His ship, the USS Powhattan, is shown above and was a flag ship for Admirals on several occasions throughout its life. It was an ocean going double sided paddle wheeling steam frigate, that could also use sail.
Here is his citation back in the 1870's...
For unknown reasons his name was spelled NOEL in error. He thus laid at rest for over the century. A few years back the incredible expertise of a fellow member of the US Medal of Honor Historical Society (Don Morfe) discovered what he thought was Noil's grave. Further work from very supported staff at the hospital/cemetery, the federal government and the Chicora Foundation, (a cemetery survey firm,) all helped to put the pieces of the puzzle together and confirmed that the marker on site was Noil's, though misspelled and lacking any notification that he was a MOH recipient. I added some background info to the cause.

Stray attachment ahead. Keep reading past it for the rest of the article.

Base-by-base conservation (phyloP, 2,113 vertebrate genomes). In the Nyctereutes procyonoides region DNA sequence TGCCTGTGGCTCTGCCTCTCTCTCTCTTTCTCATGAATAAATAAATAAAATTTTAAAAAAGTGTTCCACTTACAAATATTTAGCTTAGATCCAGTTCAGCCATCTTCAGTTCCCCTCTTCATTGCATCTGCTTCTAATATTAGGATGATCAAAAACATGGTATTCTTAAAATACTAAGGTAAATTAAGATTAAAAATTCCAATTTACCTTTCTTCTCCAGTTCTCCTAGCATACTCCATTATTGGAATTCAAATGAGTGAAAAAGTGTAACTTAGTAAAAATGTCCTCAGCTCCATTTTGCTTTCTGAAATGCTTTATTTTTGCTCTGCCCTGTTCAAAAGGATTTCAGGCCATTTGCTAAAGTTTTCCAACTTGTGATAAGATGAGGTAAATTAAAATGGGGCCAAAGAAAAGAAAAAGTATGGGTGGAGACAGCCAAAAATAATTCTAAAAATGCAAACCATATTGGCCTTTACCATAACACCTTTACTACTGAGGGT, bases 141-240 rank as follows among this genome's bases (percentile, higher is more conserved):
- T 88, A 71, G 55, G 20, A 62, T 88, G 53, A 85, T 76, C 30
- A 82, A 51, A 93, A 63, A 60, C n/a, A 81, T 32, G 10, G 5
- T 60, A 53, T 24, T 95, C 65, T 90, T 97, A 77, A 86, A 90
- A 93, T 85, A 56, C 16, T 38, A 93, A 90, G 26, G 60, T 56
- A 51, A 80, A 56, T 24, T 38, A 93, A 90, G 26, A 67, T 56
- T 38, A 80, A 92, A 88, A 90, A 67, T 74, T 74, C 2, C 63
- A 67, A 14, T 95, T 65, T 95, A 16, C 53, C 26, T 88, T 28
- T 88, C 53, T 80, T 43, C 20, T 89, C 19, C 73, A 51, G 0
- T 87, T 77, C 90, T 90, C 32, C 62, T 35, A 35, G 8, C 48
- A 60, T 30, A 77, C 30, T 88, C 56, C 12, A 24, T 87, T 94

Many delays have complicated the move to have a new proper MOH marker mounted on site over the past few years. But that is now changing.
Just a few weeks back I received confirmation that a stone was now on site and awaiting plans for a ceremony and unveiling at DC. Here is an image of the stone to be mounted...
Stay tuned, and I will advise when more is learned on this.